- Because of this small diaphragm, you will get long shutter times. So you will need to use a tripod. To get the shutter times a little bit down, we used ASA 200 film.
- In the end you will cut only a very small piece out of your slide, so you will want to take your pictures with a wide angle lens. We used 28 mm.
- Because you will have to take two pictures that needs to be (almost) the same, you need weather without wind.
- The slow shutter speeds will demand a bright day.
- When you choose what to shoot, you want to choose something with a lot of depth. So something close by, something far away and something in the distance.
- You also need a scene that doesn't move. So no people or animals. Trees and clouds are ok as long as there is no wind.
- You also need to take in account that you will use only a very small part of your picture, so zoom in in your imagination to imagine what the result will look like.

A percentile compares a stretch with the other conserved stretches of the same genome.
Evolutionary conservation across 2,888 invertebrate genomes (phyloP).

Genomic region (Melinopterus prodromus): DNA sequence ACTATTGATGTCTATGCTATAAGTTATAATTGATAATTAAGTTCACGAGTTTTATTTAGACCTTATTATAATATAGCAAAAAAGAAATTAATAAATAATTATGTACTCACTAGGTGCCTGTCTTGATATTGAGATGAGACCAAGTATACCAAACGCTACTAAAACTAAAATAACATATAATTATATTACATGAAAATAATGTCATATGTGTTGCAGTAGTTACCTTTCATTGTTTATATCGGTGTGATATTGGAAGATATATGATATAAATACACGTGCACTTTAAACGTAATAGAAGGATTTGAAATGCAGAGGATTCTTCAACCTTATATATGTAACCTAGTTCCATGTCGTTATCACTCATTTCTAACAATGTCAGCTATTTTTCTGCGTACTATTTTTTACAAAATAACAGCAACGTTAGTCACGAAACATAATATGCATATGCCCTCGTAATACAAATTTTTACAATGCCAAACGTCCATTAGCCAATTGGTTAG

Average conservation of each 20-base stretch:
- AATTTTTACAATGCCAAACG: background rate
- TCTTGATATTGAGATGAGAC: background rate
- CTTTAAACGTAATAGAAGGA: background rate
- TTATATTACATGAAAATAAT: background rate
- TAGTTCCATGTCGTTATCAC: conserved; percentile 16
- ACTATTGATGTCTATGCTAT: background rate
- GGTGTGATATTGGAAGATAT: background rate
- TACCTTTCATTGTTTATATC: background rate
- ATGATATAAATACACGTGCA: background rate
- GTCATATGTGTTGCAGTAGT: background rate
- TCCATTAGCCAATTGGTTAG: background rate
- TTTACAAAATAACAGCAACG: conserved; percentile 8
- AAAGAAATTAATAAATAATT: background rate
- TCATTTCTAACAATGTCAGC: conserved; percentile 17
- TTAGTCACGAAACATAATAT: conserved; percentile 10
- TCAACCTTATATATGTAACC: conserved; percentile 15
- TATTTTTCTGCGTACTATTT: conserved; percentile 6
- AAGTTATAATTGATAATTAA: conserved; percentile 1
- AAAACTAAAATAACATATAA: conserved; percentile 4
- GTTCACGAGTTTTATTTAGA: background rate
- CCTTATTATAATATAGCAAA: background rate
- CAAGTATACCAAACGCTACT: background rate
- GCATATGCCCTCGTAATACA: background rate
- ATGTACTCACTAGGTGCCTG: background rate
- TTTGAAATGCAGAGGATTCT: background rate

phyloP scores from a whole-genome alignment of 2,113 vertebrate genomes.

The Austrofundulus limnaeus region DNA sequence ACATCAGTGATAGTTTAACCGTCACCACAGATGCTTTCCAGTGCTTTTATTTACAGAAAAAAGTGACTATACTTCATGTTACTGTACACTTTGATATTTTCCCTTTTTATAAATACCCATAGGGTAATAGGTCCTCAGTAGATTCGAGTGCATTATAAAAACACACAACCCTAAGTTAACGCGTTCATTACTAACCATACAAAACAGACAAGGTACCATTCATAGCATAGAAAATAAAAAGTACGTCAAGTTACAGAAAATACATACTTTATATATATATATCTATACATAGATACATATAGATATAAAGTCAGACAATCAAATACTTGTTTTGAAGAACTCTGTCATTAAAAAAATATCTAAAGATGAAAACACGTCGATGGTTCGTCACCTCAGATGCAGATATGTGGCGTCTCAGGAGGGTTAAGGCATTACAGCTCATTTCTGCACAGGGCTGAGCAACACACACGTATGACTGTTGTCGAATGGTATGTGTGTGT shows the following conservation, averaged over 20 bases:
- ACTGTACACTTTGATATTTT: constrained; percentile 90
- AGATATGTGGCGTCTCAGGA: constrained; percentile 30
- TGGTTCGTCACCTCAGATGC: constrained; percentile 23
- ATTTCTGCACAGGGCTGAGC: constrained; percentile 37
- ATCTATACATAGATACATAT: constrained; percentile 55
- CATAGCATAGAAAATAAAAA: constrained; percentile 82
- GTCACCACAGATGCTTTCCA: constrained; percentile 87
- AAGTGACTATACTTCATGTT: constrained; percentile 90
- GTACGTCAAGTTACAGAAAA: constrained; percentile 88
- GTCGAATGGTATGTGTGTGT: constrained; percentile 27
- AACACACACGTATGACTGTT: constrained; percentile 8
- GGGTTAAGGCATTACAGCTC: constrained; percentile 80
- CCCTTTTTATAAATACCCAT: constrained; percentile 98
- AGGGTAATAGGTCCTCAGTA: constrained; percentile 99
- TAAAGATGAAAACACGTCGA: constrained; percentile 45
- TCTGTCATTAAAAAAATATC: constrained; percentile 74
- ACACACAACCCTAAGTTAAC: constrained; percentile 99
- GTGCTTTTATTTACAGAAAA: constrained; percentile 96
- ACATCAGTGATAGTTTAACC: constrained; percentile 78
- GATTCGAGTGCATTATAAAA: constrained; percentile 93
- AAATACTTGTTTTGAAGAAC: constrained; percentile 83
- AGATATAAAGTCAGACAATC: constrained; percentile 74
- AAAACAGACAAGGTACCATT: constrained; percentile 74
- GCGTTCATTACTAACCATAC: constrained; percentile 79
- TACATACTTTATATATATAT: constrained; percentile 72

Shooting the picture
- When everything is set, it is time to shoot the picture(s). You will need to shoot two pictures for every 3D image you want to make. These pictures need to be taken from a position just a little bit next to each other. We took most of our pictures 10 - 12 cm (4 - 5 inch) from each other. If your image is farther away, the distance between the two pictures needs to be bigger.
- To not get confused, we always first took the left shot and then the right.
- Take your time to frame the first shot and then swiftly move the camera and take the second. (You don't need to frame this second shot, just move the camera and shoot) The faster you do this, the less change that something moved in your scene.